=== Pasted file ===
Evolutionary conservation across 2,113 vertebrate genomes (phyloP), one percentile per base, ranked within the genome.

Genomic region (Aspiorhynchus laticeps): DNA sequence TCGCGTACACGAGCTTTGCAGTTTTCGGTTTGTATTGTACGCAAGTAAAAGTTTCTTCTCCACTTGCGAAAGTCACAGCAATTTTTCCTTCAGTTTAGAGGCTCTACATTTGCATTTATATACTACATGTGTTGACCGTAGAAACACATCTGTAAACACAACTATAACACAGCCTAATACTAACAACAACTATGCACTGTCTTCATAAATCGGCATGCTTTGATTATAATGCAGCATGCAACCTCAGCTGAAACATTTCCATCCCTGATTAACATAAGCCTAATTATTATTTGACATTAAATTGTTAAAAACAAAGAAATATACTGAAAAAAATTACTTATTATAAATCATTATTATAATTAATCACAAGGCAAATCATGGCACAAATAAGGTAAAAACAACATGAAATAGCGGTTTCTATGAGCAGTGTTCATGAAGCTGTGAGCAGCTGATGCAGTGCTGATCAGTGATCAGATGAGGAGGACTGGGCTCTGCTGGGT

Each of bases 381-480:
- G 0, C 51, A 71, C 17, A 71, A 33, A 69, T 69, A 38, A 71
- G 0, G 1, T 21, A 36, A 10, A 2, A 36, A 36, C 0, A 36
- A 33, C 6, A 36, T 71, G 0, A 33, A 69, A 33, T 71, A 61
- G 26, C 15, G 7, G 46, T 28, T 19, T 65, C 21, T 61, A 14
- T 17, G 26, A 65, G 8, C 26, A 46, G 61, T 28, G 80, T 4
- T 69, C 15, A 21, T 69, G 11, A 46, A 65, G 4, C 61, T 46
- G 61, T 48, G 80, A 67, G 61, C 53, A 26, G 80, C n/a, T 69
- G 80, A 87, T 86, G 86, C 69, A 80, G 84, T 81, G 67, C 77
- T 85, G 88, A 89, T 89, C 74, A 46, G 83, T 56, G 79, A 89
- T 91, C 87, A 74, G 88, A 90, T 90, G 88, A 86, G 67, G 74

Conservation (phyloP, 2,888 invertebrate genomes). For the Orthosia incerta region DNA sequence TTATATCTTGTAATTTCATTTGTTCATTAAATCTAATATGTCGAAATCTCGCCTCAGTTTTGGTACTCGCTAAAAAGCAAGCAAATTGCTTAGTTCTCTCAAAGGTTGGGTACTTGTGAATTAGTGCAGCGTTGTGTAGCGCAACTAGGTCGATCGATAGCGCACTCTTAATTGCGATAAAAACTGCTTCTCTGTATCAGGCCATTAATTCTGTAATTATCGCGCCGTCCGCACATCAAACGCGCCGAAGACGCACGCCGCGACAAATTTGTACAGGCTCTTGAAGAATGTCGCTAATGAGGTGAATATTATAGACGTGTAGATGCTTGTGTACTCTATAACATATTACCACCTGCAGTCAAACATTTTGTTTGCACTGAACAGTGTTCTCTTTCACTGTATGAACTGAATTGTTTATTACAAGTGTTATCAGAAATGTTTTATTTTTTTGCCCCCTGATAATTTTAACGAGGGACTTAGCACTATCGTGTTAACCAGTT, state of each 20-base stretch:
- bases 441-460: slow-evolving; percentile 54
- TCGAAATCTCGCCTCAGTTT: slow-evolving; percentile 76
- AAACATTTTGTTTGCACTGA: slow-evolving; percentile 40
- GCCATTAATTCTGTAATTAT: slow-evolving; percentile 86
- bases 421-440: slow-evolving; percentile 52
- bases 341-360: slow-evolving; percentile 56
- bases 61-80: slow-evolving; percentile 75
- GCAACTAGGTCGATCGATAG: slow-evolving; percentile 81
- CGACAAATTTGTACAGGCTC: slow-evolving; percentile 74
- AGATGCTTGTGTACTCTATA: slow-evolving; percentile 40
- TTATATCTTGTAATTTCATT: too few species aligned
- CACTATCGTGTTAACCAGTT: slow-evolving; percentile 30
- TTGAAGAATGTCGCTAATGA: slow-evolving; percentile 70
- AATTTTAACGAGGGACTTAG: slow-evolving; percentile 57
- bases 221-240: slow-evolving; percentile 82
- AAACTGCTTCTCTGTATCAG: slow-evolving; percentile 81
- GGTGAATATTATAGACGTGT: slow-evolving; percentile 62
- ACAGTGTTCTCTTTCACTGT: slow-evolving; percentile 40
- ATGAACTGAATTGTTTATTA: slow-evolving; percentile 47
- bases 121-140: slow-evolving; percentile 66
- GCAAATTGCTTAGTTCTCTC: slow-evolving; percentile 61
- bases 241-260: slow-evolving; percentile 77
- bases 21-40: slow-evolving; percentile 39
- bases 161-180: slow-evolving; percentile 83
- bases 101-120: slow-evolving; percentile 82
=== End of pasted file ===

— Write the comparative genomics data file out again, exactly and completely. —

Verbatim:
Evolutionary conservation across 2,113 vertebrate genomes (phyloP), one percentile per base, ranked within the genome.

Genomic region (Aspiorhynchus laticeps): DNA sequence TCGCGTACACGAGCTTTGCAGTTTTCGGTTTGTATTGTACGCAAGTAAAAGTTTCTTCTCCACTTGCGAAAGTCACAGCAATTTTTCCTTCAGTTTAGAGGCTCTACATTTGCATTTATATACTACATGTGTTGACCGTAGAAACACATCTGTAAACACAACTATAACACAGCCTAATACTAACAACAACTATGCACTGTCTTCATAAATCGGCATGCTTTGATTATAATGCAGCATGCAACCTCAGCTGAAACATTTCCATCCCTGATTAACATAAGCCTAATTATTATTTGACATTAAATTGTTAAAAACAAAGAAATATACTGAAAAAAATTACTTATTATAAATCATTATTATAATTAATCACAAGGCAAATCATGGCACAAATAAGGTAAAAACAACATGAAATAGCGGTTTCTATGAGCAGTGTTCATGAAGCTGTGAGCAGCTGATGCAGTGCTGATCAGTGATCAGATGAGGAGGACTGGGCTCTGCTGGGT

Each of bases 381-480:
- G 0, C 51, A 71, C 17, A 71, A 33, A 69, T 69, A 38, A 71
- G 0, G 1, T 21, A 36, A 10, A 2, A 36, A 36, C 0, A 36
- A 33, C 6, A 36, T 71, G 0, A 33, A 69, A 33, T 71, A 61
- G 26, C 15, G 7, G 46, T 28, T 19, T 65, C 21, T 61, A 14
- T 17, G 26, A 65, G 8, C 26, A 46, G 61, T 28, G 80, T 4
- T 69, C 15, A 21, T 69, G 11, A 46, A 65, G 4, C 61, T 46
- G 61, T 48, G 80, A 67, G 61, C 53, A 26, G 80, C n/a, T 69
- G 80, A 87, T 86, G 86, C 69, A 80, G 84, T 81, G 67, C 77
- T 85, G 88, A 89, T 89, C 74, A 46, G 83, T 56, G 79, A 89
- T 91, C 87, A 74, G 88, A 90, T 90, G 88, A 86, G 67, G 74

Conservation (phyloP, 2,888 invertebrate genomes). For the Orthosia incerta region DNA sequence TTATATCTTGTAATTTCATTTGTTCATTAAATCTAATATGTCGAAATCTCGCCTCAGTTTTGGTACTCGCTAAAAAGCAAGCAAATTGCTTAGTTCTCTCAAAGGTTGGGTACTTGTGAATTAGTGCAGCGTTGTGTAGCGCAACTAGGTCGATCGATAGCGCACTCTTAATTGCGATAAAAACTGCTTCTCTGTATCAGGCCATTAATTCTGTAATTATCGCGCCGTCCGCACATCAAACGCGCCGAAGACGCACGCCGCGACAAATTTGTACAGGCTCTTGAAGAATGTCGCTAATGAGGTGAATATTATAGACGTGTAGATGCTTGTGTACTCTATAACATATTACCACCTGCAGTCAAACATTTTGTTTGCACTGAACAGTGTTCTCTTTCACTGTATGAACTGAATTGTTTATTACAAGTGTTATCAGAAATGTTTTATTTTTTTGCCCCCTGATAATTTTAACGAGGGACTTAGCACTATCGTGTTAACCAGTT, state of each 20-base stretch:
- bases 441-460: slow-evolving; percentile 54
- TCGAAATCTCGCCTCAGTTT: slow-evolving; percentile 76
- AAACATTTTGTTTGCACTGA: slow-evolving; percentile 40
- GCCATTAATTCTGTAATTAT: slow-evolving; percentile 86
- bases 421-440: slow-evolving; percentile 52
- bases 341-360: slow-evolving; percentile 56
- bases 61-80: slow-evolving; percentile 75
- GCAACTAGGTCGATCGATAG: slow-evolving; percentile 81
- CGACAAATTTGTACAGGCTC: slow-evolving; percentile 74
- AGATGCTTGTGTACTCTATA: slow-evolving; percentile 40
- TTATATCTTGTAATTTCATT: too few species aligned
- CACTATCGTGTTAACCAGTT: slow-evolving; percentile 30
- TTGAAGAATGTCGCTAATGA: slow-evolving; percentile 70
- AATTTTAACGAGGGACTTAG: slow-evolving; percentile 57
- bases 221-240: slow-evolving; percentile 82
- AAACTGCTTCTCTGTATCAG: slow-evolving; percentile 81
- GGTGAATATTATAGACGTGT: slow-evolving; percentile 62
- ACAGTGTTCTCTTTCACTGT: slow-evolving; percentile 40
- ATGAACTGAATTGTTTATTA: slow-evolving; percentile 47
- bases 121-140: slow-evolving; percentile 66
- GCAAATTGCTTAGTTCTCTC: slow-evolving; percentile 61
- bases 241-260: slow-evolving; percentile 77
- bases 21-40: slow-evolving; percentile 39
- bases 161-180: slow-evolving; percentile 83
- bases 101-120: slow-evolving; percentile 82